GraniteYard – posted 22 January 2013 15:50 Recently moved to east San Diego county from Oklahoma. I love St. Augustine’s wide blades! Will it work in San Diego?thank you!! Spriteman – posted 24 January 2013 03:28 I would think it…
Poaceae, the grass family, includes some 12,000 species in 700 genera. Of these, 37 species plus interspecific hybrids, in 18 genera, have suitable growth habit to have been developed as turfgrasses.
The 18 genera of turfgrasses are in 7 of the 28 grass tribes, 4 warm-season tribes, Andropogoneae (Bothriochloa, Eremochloa); Cynodonteae (Bouteloua, Buchloe, Cynodon, and Zoysia); Eragrostideae (Dactyloctenium); Paniceae (Axonopus, Digitaria, Paspalum, Pennisetum, Stenotaphrum) and 3 cool-season tribes, Aveneae (Agrostis); Poeae (Festuca, Lolium, Poa, Puccinellia); and Triceae (Agropyron).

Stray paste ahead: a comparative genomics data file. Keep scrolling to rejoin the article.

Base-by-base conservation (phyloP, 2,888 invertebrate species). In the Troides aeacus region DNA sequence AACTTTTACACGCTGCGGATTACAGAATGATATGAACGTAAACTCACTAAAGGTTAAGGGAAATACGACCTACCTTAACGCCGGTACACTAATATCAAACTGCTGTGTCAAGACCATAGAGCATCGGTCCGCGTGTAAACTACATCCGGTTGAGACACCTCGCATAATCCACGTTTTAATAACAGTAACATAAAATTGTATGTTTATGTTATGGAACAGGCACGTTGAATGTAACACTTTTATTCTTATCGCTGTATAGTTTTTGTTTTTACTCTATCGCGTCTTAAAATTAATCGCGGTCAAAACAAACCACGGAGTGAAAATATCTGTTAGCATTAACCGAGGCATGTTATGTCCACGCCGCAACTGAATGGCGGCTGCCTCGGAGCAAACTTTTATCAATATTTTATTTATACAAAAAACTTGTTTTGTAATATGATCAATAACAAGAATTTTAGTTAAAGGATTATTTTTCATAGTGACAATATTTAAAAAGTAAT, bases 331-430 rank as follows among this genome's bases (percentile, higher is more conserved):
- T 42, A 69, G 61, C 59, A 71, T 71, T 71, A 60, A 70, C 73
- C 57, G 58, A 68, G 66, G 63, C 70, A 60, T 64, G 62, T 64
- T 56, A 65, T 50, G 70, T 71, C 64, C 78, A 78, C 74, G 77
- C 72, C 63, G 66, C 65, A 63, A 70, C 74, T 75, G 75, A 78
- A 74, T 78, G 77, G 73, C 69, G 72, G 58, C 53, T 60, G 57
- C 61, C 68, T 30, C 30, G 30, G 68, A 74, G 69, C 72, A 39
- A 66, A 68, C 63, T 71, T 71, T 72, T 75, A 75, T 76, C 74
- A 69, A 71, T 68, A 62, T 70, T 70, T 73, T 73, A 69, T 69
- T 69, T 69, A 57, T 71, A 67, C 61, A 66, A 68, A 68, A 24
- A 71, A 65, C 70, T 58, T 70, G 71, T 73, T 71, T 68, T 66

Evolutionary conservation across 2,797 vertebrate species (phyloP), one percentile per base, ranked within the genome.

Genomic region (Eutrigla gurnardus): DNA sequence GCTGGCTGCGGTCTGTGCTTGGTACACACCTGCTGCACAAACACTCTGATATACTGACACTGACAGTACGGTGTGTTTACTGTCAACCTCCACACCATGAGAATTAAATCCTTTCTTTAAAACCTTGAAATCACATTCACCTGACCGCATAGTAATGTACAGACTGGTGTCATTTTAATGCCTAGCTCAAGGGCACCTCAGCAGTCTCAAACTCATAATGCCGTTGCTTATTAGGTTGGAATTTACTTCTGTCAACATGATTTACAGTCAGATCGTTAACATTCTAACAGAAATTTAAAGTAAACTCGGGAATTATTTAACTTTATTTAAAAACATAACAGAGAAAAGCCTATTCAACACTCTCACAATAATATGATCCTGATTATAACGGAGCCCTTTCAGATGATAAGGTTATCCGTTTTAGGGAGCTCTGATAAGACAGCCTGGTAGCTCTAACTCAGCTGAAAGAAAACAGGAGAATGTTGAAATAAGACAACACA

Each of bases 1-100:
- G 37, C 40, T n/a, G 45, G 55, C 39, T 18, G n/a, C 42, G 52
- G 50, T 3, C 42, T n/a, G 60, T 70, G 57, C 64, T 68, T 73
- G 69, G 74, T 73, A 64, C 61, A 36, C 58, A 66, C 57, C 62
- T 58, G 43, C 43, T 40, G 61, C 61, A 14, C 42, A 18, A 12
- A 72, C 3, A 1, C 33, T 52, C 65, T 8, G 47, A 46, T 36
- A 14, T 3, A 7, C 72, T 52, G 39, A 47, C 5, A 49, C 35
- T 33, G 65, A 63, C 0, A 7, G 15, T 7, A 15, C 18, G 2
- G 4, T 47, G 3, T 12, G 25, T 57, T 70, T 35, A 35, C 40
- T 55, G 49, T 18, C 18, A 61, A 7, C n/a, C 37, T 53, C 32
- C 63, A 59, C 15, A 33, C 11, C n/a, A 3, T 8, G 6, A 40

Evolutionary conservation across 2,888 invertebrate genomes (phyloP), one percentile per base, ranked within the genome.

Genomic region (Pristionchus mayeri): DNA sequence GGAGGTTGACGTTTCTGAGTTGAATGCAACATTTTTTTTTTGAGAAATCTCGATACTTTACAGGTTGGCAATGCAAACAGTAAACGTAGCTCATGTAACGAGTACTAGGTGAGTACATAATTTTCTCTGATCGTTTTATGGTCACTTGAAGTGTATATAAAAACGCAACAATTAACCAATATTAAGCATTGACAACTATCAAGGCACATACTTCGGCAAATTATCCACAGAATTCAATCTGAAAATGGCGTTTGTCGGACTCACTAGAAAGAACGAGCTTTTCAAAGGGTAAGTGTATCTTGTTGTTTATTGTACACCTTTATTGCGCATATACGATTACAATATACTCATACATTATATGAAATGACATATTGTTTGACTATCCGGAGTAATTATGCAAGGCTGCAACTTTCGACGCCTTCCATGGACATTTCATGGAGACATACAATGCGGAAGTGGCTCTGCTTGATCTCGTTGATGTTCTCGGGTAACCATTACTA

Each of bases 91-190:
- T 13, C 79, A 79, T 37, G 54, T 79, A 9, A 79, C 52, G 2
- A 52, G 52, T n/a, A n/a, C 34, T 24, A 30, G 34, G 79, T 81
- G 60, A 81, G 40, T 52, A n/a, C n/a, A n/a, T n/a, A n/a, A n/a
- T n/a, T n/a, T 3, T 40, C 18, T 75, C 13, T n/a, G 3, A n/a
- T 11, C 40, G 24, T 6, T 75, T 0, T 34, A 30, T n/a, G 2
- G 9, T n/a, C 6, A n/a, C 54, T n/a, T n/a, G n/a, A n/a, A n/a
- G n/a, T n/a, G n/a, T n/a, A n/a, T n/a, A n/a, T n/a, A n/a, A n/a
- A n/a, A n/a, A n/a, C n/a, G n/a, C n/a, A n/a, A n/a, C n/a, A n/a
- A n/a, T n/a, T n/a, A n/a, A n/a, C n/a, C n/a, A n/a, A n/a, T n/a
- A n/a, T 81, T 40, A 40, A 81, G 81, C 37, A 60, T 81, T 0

Warm-season turfgrasses such as bermudagrass, Cynodon dactylon, are C4 plant species which are well adapted to hot dry climates by physically separating the initial carbon fixation from carbon dioxide (CO2) in a 4-carbon molecule in mesophyll cells, which diffuses to specialized bundle-sheath cells for sugar production by the Calvin Cycle.
Cool-season grasses such as Kentucky bluegrass, Poa pratensis and tall fescue, Lolium arundinaceum, are C3 plant species with no physical separation of carbon fixation (in an initial 3-carbon molecule) from the Calvin Cycle that produces sugars. The C4 vs. C3 metabolic distinction is correlated with adaptive differences in other characteristics such as adaptation to warm vs. cool climates and susceptibility to insects and diseases.
Turfgrass breeders use traditional methods of hybridization and progeny selection, transgenesis (GMO), and discovery within natural occurring populations to find improved genotypes of turfgrass with resistance to biotic and environmental stresses and acceptable performance in appearance and play. Thousands of cultivars or trade types have resulted.